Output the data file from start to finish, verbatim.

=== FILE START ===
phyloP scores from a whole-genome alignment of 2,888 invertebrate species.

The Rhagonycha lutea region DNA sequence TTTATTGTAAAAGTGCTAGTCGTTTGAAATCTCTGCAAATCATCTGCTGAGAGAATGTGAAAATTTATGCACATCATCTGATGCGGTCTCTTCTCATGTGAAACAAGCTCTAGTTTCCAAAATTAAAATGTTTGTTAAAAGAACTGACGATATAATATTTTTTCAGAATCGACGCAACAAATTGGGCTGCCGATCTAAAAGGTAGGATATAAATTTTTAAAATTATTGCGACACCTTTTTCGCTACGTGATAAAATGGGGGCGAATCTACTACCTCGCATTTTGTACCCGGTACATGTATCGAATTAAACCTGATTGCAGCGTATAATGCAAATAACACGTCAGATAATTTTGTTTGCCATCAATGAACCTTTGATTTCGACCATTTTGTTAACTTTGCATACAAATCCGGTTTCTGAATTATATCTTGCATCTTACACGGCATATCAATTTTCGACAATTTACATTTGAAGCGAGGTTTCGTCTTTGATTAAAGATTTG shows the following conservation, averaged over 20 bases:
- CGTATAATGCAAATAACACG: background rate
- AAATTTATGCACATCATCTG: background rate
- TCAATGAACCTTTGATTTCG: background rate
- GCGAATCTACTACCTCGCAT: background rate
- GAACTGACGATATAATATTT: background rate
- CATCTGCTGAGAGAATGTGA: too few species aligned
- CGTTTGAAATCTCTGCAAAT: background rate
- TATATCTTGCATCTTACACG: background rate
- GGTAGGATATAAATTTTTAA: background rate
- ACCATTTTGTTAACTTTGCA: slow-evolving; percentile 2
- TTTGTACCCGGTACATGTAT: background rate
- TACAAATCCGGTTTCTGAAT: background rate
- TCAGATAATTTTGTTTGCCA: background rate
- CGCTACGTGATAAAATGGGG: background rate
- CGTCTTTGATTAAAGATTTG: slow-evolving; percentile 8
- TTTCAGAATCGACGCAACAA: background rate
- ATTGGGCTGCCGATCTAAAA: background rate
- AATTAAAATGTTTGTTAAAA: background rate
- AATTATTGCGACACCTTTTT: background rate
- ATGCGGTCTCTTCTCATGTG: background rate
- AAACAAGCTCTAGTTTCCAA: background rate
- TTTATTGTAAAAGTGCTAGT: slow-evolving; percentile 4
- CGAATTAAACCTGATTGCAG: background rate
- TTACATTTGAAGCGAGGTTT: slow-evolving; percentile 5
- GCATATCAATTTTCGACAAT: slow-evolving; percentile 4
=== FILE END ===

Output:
phyloP scores from a whole-genome alignment of 2,888 invertebrate species.

The Rhagonycha lutea region DNA sequence TTTATTGTAAAAGTGCTAGTCGTTTGAAATCTCTGCAAATCATCTGCTGAGAGAATGTGAAAATTTATGCACATCATCTGATGCGGTCTCTTCTCATGTGAAACAAGCTCTAGTTTCCAAAATTAAAATGTTTGTTAAAAGAACTGACGATATAATATTTTTTCAGAATCGACGCAACAAATTGGGCTGCCGATCTAAAAGGTAGGATATAAATTTTTAAAATTATTGCGACACCTTTTTCGCTACGTGATAAAATGGGGGCGAATCTACTACCTCGCATTTTGTACCCGGTACATGTATCGAATTAAACCTGATTGCAGCGTATAATGCAAATAACACGTCAGATAATTTTGTTTGCCATCAATGAACCTTTGATTTCGACCATTTTGTTAACTTTGCATACAAATCCGGTTTCTGAATTATATCTTGCATCTTACACGGCATATCAATTTTCGACAATTTACATTTGAAGCGAGGTTTCGTCTTTGATTAAAGATTTG shows the following conservation, averaged over 20 bases:
- CGTATAATGCAAATAACACG: background rate
- AAATTTATGCACATCATCTG: background rate
- TCAATGAACCTTTGATTTCG: background rate
- GCGAATCTACTACCTCGCAT: background rate
- GAACTGACGATATAATATTT: background rate
- CATCTGCTGAGAGAATGTGA: too few species aligned
- CGTTTGAAATCTCTGCAAAT: background rate
- TATATCTTGCATCTTACACG: background rate
- GGTAGGATATAAATTTTTAA: background rate
- ACCATTTTGTTAACTTTGCA: slow-evolving; percentile 2
- TTTGTACCCGGTACATGTAT: background rate
- TACAAATCCGGTTTCTGAAT: background rate
- TCAGATAATTTTGTTTGCCA: background rate
- CGCTACGTGATAAAATGGGG: background rate
- CGTCTTTGATTAAAGATTTG: slow-evolving; percentile 8
- TTTCAGAATCGACGCAACAA: background rate
- ATTGGGCTGCCGATCTAAAA: background rate
- AATTAAAATGTTTGTTAAAA: background rate
- AATTATTGCGACACCTTTTT: background rate
- ATGCGGTCTCTTCTCATGTG: background rate
- AAACAAGCTCTAGTTTCCAA: background rate
- TTTATTGTAAAAGTGCTAGT: slow-evolving; percentile 4
- CGAATTAAACCTGATTGCAG: background rate
- TTACATTTGAAGCGAGGTTT: slow-evolving; percentile 5
- GCATATCAATTTTCGACAAT: slow-evolving; percentile 4